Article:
• March 20, 2024

    NJ Town Exits Eagles Fan's Battery Suit Over QB's Football

    A Philadelphia Eagles fan has dropped the town of East Rutherford, New Jersey, from his suit claiming he was battered at MetLife Stadium after quarterback Jalen Hurts gave him a game ball, but the other defendants are still on the hook, according to court documents.

  • March 20, 2024

    Counterclaim Tossed In Attys' Fight Over Broken Biz Alliance

    A federal judge has handed one victory in a larger battle to a lawyer and his Philadelphia-based law firm suing another attorney over a business relationship gone south, agreeing that a counterclaim from the defendant for breach of contract can't stand.

  • March 20, 2024

    Breaking Down Each State's Climate Priority Policies

    Forty-five states have now completed climate action plans outlining how they'll advance federal climate goals through policy and programs in coming years, with most focusing at least in part on real estate development as a way to reduce emissions.

  • March 20, 2024

    Law360 Announces The Members Of Its 2024 Editorial Boards

    Law360 is pleased to announce the formation of its 2024 Editorial Advisory Boards.

  • March 20, 2024

    US Chamber's Litigation Funding Concerns Spur 2 State Laws

    Amid concerns from the U.S. Chamber of Commerce about third-party litigation funding, including from potentially hostile foreign entities, state legislatures in Indiana and West Virginia have recently passed bills imposing restrictions on the practice.

  • March 19, 2024

    Nevada Dem. Says She Can't Support 3rd Circ. Nom.

    U.S. Sen. Catherine Cortez Masto, D-Nevada, on Tuesday became the first Democrat to publicly say she cannot support Adeel Mangi, nominee for the Third Circuit, who would be the first Muslim federal appellate judge, if confirmed.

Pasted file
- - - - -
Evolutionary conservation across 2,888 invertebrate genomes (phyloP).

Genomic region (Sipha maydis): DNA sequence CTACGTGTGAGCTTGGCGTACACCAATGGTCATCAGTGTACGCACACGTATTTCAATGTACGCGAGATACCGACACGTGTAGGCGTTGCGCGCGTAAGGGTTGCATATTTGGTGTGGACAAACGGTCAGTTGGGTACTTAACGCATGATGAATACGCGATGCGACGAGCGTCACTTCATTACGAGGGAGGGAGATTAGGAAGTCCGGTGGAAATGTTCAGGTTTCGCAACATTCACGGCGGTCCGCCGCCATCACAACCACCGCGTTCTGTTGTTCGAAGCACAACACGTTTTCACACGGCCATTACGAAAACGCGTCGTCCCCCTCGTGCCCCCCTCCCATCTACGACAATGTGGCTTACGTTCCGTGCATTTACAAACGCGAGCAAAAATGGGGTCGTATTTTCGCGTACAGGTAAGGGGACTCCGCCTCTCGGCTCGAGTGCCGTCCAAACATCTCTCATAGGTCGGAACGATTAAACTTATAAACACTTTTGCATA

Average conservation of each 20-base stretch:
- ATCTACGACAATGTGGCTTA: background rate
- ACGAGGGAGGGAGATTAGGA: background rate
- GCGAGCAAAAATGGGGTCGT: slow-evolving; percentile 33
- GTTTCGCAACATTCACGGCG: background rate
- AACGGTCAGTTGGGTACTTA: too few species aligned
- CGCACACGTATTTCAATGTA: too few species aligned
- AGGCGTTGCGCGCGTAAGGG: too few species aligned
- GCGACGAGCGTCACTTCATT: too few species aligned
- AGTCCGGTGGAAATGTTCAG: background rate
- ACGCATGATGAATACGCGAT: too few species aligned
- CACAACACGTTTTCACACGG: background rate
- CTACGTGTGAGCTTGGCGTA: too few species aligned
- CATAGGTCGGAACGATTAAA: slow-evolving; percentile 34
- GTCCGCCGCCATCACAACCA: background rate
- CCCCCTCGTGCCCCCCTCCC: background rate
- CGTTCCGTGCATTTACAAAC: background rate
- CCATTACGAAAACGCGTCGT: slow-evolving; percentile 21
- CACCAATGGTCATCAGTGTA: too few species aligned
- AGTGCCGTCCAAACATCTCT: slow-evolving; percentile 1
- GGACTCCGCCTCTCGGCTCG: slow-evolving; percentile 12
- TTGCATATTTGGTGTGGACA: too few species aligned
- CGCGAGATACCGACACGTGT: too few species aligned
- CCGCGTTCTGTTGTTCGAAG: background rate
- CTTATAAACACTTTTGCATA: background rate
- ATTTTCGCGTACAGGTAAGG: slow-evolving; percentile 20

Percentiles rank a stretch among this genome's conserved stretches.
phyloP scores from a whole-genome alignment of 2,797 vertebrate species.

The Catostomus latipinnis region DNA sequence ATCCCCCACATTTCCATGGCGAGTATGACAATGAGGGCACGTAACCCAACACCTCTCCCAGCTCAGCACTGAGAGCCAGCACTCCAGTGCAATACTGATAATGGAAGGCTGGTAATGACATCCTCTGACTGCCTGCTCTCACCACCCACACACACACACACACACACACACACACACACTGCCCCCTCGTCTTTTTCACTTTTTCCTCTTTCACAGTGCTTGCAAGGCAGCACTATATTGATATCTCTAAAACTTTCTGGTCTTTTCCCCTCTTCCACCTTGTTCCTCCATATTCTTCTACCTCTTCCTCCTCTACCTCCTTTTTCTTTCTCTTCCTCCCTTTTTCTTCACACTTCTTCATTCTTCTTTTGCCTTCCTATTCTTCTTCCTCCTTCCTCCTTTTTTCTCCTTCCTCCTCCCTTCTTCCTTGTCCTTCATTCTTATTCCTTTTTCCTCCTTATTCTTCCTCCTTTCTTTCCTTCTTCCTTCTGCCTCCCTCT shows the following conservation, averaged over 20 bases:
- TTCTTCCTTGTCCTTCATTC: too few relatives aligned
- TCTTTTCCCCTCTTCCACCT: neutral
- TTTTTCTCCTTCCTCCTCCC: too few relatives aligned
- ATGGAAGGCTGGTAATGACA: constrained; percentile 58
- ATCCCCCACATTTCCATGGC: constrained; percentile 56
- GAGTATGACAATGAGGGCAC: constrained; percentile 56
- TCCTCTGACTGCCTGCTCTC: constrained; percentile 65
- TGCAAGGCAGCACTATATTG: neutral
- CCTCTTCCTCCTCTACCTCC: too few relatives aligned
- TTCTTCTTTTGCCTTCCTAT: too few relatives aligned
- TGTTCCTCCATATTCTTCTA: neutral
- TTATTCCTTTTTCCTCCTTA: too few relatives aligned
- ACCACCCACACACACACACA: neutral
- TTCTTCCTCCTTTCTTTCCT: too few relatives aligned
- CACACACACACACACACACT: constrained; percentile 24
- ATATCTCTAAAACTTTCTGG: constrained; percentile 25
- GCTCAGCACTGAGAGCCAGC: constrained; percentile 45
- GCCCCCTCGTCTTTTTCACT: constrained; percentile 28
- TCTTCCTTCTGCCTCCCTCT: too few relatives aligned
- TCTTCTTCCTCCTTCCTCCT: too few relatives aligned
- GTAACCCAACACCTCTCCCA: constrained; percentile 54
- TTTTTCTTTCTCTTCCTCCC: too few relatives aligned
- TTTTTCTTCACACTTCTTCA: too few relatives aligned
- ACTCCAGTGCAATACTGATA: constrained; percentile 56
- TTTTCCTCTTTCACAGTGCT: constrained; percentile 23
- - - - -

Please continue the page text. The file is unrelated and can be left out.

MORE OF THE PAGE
• March 19, 2024

    McDonald's Franchisee's Ch. 11 Plan Approved With Deal

    A Pittsburgh McDonald's franchisee received court approval Tuesday for its Chapter 11 plan after also getting the nod on a $4.35 million settlement with a former employee who was sexually assaulted as a minor by her manager at one of the debtor's restaurants.

  • March 19, 2024

    Philly Paralegals Get OK For OT Collective, But Not Class

    A group of some 200 paralegals in the Philadelphia District Attorney's Office may pursue claims of unpaid overtime compensation as a collective but not a class, a Pennsylvania federal court held, finding a proposed class of representatives lacked evidence of a common injury.

  • March 19, 2024

    Cancer Patient Fights Monsanto's Philadelphia Roundup Win

    A cancer patient alleging that he developed his illness after using the weed killer Roundup wants to overturn Bayer AG unit Monsanto's first win in Philadelphia's Roundup mass tort, arguing that the judge's erroneous evidentiary rulings caused him to lose the case.

  • March 20, 2024

    Future Of Judge-Shopping Reform Hazy After Rule Proposal

    The policymaking body for U.S. courts provoked a stir last week when it proposed a rule designed to curb "judge shopping," with observers saying that the policy does address one type of the practice but that it remains to be seen if individual federal district courts will be willing to adopt even that limited reform.

  • March 19, 2024

    Leech Tishman Tells 6th Circ. Time Ran Out On Fraud Suit

    A former Leech Tishman attorney was not party to a tolling agreement between his law firm and investors caught in a Ponzi scheme he allegedly should have warned them away from, so the firm should escape vicarious liability once the time limit expired for the investors to sue him, counsel for the firm told the Sixth Circuit Tuesday.

  • March 19, 2024

    States Converge On Texas' Challenge To EPA Methane Rule